Avantone Active MixCube Mini Reference Monitors

Updated Oct 04, 2017  |  by Hollagully  |  in MUSIC, TECHNOLOGY

A list of the best studio monitors for a home studio would not be complete without a grot box. Grot Box is slang for a small, low-quality, bass-challenged studio monitor used to verify the integrity of a mix by simulating playback from cheap consumer-playback devices such as radios, televisions, computers, portable boomboxes, etc.

avantone-mixcube

Avantone MixCube

  • Max SPL: 104dB
  • Frequency Response: 90Hz-17kHz (Accessible Musical Range)
  • 5.25″ shielded full-range 8 ohm drivers
  • 60 watt Class A/B amplifier
  • Connections: Inputs: XLR & TRS (combo jack) +4 balanced and -10 unbalanced
  • Weight: 7Lbs

A list of the best studio monitors for a home studio would not be complete without a grot box. Grot Box is slang for a small, low-quality, bass-challenged studio monitor used to verify the integrity of a mix by simulating playback from cheap consumer-playback devices such as radios, televisions, computers, portable boomboxes, etc.

People listen on such a plethora of devices — it is impossible that each one will have the capacity to reproduce the range of sounds you so meticulously sculpted on your full-range studio monitors. Therefore it is the mix engineers job to assure that a mix translates reasonably well across all devices, both lo‑fi and hi‑fi, making a strong impact no matter what the listening medium. Enter the Avantone MixCube mono reference monitor.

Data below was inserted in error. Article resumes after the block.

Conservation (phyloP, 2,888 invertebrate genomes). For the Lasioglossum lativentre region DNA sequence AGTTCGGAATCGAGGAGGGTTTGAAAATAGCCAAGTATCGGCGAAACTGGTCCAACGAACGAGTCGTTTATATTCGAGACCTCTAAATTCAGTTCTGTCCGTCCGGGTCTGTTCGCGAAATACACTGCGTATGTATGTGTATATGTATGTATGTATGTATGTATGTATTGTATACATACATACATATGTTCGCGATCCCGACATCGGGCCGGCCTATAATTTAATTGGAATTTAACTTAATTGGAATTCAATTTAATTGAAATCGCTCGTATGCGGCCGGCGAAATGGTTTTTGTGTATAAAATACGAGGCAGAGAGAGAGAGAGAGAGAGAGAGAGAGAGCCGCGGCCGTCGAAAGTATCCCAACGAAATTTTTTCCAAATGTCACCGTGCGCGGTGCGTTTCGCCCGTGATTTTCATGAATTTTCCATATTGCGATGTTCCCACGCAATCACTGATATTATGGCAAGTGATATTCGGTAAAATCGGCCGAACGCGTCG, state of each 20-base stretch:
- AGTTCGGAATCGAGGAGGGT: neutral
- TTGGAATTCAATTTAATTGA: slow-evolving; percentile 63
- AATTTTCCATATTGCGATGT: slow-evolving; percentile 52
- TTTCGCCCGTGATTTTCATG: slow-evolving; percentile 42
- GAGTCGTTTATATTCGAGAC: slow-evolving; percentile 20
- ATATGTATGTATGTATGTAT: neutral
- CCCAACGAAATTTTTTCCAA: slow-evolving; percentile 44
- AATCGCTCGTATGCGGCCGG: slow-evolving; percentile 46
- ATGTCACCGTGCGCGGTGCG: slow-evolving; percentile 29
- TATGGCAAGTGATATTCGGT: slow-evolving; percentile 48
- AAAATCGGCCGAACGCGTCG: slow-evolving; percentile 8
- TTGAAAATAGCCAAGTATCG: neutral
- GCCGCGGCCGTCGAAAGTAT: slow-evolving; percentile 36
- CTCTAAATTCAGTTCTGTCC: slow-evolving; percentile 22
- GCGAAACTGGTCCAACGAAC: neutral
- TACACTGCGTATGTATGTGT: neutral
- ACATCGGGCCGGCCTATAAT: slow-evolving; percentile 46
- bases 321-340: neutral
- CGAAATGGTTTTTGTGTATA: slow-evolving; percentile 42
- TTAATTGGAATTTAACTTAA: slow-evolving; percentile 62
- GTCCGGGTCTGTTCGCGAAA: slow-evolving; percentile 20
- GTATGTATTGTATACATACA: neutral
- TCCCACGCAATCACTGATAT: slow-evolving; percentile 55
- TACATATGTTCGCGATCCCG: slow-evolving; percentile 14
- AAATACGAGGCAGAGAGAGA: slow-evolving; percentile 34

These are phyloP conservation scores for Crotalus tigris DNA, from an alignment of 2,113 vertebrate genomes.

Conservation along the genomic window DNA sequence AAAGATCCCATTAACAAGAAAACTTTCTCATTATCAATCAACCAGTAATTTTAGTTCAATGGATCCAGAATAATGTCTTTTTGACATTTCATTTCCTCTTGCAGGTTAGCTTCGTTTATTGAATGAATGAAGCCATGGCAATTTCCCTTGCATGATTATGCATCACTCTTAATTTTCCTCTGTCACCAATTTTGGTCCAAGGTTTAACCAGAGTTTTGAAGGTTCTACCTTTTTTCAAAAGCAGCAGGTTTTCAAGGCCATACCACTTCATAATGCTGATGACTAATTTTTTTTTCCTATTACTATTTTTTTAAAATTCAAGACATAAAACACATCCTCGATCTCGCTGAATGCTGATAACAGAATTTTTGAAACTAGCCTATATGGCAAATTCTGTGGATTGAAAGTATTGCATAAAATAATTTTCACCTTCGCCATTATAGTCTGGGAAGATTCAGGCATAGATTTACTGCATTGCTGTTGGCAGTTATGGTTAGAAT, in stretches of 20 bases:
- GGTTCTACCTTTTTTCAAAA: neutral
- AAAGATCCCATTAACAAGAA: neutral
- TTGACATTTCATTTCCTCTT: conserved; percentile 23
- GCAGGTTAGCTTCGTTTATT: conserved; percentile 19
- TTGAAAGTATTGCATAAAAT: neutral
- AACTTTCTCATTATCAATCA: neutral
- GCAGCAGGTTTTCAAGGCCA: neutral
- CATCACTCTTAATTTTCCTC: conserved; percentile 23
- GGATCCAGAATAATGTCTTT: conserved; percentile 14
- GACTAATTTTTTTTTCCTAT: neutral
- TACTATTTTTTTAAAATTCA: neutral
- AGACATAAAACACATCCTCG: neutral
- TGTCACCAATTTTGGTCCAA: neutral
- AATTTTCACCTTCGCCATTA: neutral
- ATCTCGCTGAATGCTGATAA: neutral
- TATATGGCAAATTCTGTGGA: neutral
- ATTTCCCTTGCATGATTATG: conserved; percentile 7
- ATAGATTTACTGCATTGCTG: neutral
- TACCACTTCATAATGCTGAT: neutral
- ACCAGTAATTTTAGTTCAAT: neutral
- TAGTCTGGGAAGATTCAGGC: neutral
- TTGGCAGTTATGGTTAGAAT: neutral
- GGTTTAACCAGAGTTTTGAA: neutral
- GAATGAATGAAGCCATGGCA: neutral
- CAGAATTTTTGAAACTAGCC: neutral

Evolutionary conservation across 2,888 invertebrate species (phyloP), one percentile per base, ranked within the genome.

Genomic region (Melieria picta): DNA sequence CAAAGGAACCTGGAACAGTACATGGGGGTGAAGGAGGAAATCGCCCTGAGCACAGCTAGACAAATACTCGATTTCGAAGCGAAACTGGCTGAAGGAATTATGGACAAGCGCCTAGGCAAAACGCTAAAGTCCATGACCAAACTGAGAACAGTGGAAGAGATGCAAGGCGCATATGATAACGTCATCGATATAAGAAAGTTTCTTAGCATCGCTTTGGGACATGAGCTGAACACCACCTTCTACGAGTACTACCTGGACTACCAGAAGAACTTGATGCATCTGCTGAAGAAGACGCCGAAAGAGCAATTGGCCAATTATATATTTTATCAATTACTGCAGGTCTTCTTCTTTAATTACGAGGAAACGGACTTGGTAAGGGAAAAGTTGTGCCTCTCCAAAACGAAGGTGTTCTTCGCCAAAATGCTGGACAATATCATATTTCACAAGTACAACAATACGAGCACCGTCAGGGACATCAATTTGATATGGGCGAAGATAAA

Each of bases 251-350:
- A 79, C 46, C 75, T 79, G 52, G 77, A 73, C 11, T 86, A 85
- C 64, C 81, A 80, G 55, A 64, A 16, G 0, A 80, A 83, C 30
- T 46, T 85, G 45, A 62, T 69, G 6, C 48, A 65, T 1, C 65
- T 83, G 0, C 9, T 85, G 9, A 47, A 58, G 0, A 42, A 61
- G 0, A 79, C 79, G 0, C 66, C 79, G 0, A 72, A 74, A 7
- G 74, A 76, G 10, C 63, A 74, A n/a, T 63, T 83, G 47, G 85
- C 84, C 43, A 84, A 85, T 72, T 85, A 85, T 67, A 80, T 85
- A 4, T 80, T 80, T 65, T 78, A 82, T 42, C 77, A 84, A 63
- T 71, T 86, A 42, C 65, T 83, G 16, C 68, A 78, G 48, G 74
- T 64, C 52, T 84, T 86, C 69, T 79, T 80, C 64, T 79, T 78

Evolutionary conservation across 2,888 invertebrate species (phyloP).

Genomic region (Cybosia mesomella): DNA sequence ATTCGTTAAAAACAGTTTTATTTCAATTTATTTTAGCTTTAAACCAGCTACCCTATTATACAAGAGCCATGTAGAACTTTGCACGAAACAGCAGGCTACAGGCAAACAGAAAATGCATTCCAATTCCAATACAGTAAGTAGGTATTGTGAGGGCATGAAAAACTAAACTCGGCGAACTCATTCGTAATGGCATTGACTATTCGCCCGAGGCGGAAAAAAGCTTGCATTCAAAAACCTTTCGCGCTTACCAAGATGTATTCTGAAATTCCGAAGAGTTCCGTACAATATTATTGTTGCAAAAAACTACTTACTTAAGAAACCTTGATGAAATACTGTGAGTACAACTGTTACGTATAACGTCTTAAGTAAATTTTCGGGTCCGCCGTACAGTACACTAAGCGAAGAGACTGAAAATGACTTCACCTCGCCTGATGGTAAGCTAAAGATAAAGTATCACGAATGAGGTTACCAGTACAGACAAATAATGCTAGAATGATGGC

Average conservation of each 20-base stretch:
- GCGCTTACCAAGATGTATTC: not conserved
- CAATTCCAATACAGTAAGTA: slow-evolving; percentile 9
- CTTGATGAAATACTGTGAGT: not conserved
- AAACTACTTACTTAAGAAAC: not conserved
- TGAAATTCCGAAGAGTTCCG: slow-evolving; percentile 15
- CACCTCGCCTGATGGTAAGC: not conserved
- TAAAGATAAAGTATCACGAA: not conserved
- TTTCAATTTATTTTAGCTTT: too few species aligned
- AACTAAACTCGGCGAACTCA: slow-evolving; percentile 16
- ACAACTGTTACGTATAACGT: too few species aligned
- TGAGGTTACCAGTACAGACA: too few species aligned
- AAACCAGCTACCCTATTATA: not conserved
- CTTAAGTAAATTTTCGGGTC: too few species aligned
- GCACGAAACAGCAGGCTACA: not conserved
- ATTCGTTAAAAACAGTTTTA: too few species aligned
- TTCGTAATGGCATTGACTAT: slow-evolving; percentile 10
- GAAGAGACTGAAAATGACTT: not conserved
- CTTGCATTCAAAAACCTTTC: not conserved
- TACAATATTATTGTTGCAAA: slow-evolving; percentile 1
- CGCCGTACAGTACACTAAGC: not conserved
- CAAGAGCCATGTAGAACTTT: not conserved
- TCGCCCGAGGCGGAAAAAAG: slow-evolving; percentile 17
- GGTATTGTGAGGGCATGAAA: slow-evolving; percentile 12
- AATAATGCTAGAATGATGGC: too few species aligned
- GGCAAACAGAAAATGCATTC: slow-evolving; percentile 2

The original grot box was the Auretone 5C, a legendary but previously discontinued model of reference monitors that garnered a reputation for sounding so horrid that any mix to come through them sounding reasonably intact ought to similarly survive playback through even the lowest quality of end-user systems — an important consideration for mass market releases. Upon the death of Auretone’s founder, Jack Wilson, in 2005 production of the 5C’s stopped completely, leaving a hole in the market for competitors like Avantone to fill.

This “horrid” sound has a frequency response that is quite heavy on the mid-range, the essential section of the mix featuring key melodic instruments such as vocals, keyboards, lead guitars, horns, etc. As a limited number of audio systems sufficiently manage low-frequency information, and high frequencies are easily lost if music is listened to outside of the “sweet spot” or overshadowed through mismanagement of frequencies, a mix on this speaker is much more likely to translate successfully across all speakers.

It is very common for engineers listen to reference a mix in mono through a single Avantone speaker as they have an exceptional ability to communicate relative balance information. This removes problems of inter-speaker phasing giving a mono-compatibility check and an overall sound indication of a well balanced result.

Avantone MixCube have now become studio staples around the world, becoming renowned in their own right even as a new breed of Auratone have re-entered the market. Professional engineers everywhere use either a pair, or more commonly, a single speaker during mixdown. Grot boxes are not “everything” speakers. They are more complimentary to your main studio monitors. They serve a very crucial and unique function for anyone serious about obtaining a radio-ready production.

Simply put, the only regret you’ll have after buying an Avantone MixCube is that you didn’t grab one earlier. 

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